Delightful reminiscences of the craziness that was the art scene in the East village in the sixties. Not for everyone (you hadda been there), but if you're a boho geezer boomer, you'll love it.
Apr 11, 2012 rated it really liked it
A social history of the Counterculture well worth reading. Sanders is unpretentious and a surprisingly vivid writer. I especially enjoyed the first half of the book. Tighter editing might have improved the book.
Edward Sullivan
An entertaining and insightful look at the 1960s New York underground countercultural scene in this memoir by one of its iconic leaders.
Thomas M.
Jan 02, 2014 rated it it was amazing
Shelves: memoir
Utterly Fantastic!
NOLaBookish  aka  blue-collared mind
love Ed Sanders. Love his nutty and unrestricted writing and poetry. This is an essential for any Fug, Beat or Digger.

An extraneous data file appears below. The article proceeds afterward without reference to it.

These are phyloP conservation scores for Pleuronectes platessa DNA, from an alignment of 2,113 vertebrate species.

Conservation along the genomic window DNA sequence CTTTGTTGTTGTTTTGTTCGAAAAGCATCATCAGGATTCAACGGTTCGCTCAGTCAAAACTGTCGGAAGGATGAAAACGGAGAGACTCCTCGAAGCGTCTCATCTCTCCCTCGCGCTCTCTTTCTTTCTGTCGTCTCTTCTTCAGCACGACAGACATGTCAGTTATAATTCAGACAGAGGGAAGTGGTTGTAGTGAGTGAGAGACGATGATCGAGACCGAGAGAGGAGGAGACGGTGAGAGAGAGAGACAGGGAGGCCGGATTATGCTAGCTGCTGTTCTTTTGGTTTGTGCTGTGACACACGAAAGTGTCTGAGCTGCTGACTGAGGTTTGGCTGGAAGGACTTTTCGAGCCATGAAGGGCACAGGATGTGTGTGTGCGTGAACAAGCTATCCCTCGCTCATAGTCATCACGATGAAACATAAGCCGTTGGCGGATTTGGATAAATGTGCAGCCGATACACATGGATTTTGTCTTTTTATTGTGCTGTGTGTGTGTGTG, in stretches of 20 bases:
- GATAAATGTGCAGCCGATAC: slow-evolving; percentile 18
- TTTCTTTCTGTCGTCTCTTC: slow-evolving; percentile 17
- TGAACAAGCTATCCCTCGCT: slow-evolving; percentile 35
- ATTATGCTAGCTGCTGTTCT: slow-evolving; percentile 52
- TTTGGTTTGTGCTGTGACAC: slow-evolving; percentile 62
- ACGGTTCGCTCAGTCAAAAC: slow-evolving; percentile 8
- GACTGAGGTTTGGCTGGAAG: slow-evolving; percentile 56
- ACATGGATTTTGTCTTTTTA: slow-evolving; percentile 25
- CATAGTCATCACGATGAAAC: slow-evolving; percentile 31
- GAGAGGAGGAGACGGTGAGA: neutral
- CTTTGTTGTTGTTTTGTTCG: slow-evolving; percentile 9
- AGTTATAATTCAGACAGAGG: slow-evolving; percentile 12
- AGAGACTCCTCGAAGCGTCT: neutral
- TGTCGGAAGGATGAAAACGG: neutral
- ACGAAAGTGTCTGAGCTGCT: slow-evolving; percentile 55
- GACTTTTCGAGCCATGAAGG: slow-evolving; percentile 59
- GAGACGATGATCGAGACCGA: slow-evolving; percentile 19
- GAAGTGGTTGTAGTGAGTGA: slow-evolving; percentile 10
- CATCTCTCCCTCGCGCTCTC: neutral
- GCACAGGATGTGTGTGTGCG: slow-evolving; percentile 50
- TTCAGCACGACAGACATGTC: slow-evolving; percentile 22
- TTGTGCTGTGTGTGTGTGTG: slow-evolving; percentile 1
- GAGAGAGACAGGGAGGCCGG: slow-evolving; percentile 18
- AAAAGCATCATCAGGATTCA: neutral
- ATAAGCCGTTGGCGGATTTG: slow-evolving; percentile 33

Scott Regner
Sep 12, 2015 rated it it was amazing
Very informative and funny history of the counterculture in the lower east side NYC in the 1960's ...more
Dec 05, 2011 rated it it was amazing
Shelves: poetics, biography
Phenomenal, quirky, funny and engaging.
Mar 02, 2013 rated it really liked it
A real hero from the 60s counterculture.
Phil Overeem
Feb 01, 2012 rated it it was amazing
An essential '60s document, and with Sanders as your guide you have reason, gentleness, passion, and abandon and balanced doses. What an epic time; what a resounding tragedy. ...more
rated it really liked it
Feb 17, 2012
Kasper Opstrup
rated it really liked it
Apr 14, 2012
rated it liked it
Mar 14, 2012
Aurora Leigh
rated it it was amazing
Jan 31, 2019
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Ed Sanders is an American poet, singer, social activist, environmentalist, author and publisher. He has been called a bridge between the Beat and Hippie generations.

Sanders was born in Kansas City, Missouri. He dropped out of Missouri University in 1958 and hitchhiked to New York City’s Greenwich Village. He wrote his first major poem, "Poem from Jail," on toilet paper in his cell after being jail